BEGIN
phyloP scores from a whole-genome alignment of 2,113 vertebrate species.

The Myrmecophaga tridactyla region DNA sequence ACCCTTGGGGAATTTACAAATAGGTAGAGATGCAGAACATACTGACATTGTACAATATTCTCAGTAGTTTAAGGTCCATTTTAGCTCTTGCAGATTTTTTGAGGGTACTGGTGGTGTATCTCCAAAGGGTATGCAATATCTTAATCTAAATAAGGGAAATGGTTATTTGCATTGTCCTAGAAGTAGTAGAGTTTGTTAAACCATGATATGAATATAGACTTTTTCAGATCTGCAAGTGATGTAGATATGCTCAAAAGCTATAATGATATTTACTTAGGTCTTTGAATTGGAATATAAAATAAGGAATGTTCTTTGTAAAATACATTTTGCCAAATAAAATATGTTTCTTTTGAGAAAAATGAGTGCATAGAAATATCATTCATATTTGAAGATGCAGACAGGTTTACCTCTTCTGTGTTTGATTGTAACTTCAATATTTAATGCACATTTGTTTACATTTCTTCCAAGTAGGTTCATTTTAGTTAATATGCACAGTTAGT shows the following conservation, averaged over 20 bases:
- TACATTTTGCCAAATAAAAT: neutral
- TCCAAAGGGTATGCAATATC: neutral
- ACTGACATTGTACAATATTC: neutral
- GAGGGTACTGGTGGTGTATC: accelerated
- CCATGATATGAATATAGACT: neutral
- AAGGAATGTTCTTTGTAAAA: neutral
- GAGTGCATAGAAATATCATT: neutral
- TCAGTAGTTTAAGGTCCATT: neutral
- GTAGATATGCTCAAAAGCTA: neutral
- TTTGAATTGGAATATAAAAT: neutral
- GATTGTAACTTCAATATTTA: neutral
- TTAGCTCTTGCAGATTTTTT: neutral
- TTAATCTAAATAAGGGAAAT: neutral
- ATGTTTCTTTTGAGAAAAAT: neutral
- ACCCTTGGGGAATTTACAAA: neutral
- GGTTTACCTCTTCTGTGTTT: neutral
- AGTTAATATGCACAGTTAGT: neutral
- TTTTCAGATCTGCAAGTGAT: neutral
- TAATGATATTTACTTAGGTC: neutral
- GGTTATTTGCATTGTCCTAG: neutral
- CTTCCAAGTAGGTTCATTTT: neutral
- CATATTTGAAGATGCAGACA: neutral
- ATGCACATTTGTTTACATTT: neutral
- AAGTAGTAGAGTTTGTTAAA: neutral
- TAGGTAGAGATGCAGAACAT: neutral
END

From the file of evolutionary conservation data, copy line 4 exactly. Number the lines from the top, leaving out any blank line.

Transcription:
- TCCAAAGGGTATGCAATATC: neutral